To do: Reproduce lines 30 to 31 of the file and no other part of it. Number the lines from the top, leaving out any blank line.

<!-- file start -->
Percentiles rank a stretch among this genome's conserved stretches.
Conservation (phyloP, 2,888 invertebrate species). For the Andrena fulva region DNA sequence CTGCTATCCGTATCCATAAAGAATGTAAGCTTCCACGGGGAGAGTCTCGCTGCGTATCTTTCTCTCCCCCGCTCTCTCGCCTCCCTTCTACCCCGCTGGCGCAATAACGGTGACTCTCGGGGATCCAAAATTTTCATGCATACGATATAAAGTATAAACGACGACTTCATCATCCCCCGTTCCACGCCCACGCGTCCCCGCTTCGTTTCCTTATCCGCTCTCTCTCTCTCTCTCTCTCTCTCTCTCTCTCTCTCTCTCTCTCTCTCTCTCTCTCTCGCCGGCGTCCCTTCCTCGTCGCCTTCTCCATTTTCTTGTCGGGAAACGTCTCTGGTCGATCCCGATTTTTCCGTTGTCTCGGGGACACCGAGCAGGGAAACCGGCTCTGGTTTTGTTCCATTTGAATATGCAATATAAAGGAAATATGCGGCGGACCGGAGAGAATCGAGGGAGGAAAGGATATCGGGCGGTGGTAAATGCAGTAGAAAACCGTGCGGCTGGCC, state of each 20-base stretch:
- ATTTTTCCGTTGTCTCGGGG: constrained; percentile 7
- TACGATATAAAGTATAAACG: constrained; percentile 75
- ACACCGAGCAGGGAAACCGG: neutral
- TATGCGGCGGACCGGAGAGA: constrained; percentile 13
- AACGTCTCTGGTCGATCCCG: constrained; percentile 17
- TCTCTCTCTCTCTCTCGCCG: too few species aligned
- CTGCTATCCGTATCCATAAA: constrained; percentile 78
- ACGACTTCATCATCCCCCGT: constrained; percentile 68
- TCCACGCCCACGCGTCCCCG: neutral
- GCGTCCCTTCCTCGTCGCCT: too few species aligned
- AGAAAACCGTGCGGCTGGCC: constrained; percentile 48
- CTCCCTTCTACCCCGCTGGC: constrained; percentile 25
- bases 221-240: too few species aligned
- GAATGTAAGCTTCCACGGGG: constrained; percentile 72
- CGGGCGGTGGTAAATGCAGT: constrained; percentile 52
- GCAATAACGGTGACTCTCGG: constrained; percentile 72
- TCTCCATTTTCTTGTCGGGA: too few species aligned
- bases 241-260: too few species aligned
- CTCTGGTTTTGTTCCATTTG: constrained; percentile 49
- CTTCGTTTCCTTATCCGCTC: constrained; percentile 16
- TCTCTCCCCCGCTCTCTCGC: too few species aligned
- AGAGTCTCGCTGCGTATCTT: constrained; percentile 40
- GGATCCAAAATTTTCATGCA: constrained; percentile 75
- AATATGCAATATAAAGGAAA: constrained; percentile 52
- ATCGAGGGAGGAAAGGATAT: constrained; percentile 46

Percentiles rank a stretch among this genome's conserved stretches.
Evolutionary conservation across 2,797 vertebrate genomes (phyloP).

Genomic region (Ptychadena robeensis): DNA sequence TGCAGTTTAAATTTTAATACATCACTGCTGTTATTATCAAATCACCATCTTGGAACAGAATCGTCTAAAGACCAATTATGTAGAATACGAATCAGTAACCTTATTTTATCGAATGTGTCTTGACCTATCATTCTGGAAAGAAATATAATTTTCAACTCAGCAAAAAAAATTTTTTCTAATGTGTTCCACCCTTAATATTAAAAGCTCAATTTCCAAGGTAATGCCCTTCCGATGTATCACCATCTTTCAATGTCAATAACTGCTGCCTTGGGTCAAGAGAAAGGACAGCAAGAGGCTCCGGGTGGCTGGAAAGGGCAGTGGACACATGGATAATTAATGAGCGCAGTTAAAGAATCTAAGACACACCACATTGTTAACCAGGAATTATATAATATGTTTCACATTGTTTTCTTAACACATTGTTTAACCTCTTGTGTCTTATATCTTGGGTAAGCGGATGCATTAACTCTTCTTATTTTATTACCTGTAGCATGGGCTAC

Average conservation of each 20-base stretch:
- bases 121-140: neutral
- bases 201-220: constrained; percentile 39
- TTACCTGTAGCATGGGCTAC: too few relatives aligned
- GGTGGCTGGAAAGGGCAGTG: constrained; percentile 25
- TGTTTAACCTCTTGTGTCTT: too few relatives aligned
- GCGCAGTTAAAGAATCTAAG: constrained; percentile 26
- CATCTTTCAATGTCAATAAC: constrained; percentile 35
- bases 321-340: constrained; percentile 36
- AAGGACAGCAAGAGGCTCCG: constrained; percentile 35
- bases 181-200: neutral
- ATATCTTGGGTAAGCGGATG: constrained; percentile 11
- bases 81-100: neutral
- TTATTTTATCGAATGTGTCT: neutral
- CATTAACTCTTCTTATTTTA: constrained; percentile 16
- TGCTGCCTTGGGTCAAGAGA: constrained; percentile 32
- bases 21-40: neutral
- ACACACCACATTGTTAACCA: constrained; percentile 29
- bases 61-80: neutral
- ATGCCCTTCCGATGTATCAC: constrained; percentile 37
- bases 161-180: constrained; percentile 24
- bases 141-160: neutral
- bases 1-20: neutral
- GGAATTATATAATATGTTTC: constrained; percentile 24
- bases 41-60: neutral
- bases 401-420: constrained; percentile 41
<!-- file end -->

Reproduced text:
Genomic region (Ptychadena robeensis): DNA sequence TGCAGTTTAAATTTTAATACATCACTGCTGTTATTATCAAATCACCATCTTGGAACAGAATCGTCTAAAGACCAATTATGTAGAATACGAATCAGTAACCTTATTTTATCGAATGTGTCTTGACCTATCATTCTGGAAAGAAATATAATTTTCAACTCAGCAAAAAAAATTTTTTCTAATGTGTTCCACCCTTAATATTAAAAGCTCAATTTCCAAGGTAATGCCCTTCCGATGTATCACCATCTTTCAATGTCAATAACTGCTGCCTTGGGTCAAGAGAAAGGACAGCAAGAGGCTCCGGGTGGCTGGAAAGGGCAGTGGACACATGGATAATTAATGAGCGCAGTTAAAGAATCTAAGACACACCACATTGTTAACCAGGAATTATATAATATGTTTCACATTGTTTTCTTAACACATTGTTTAACCTCTTGTGTCTTATATCTTGGGTAAGCGGATGCATTAACTCTTCTTATTTTATTACCTGTAGCATGGGCTAC

Average conservation of each 20-base stretch: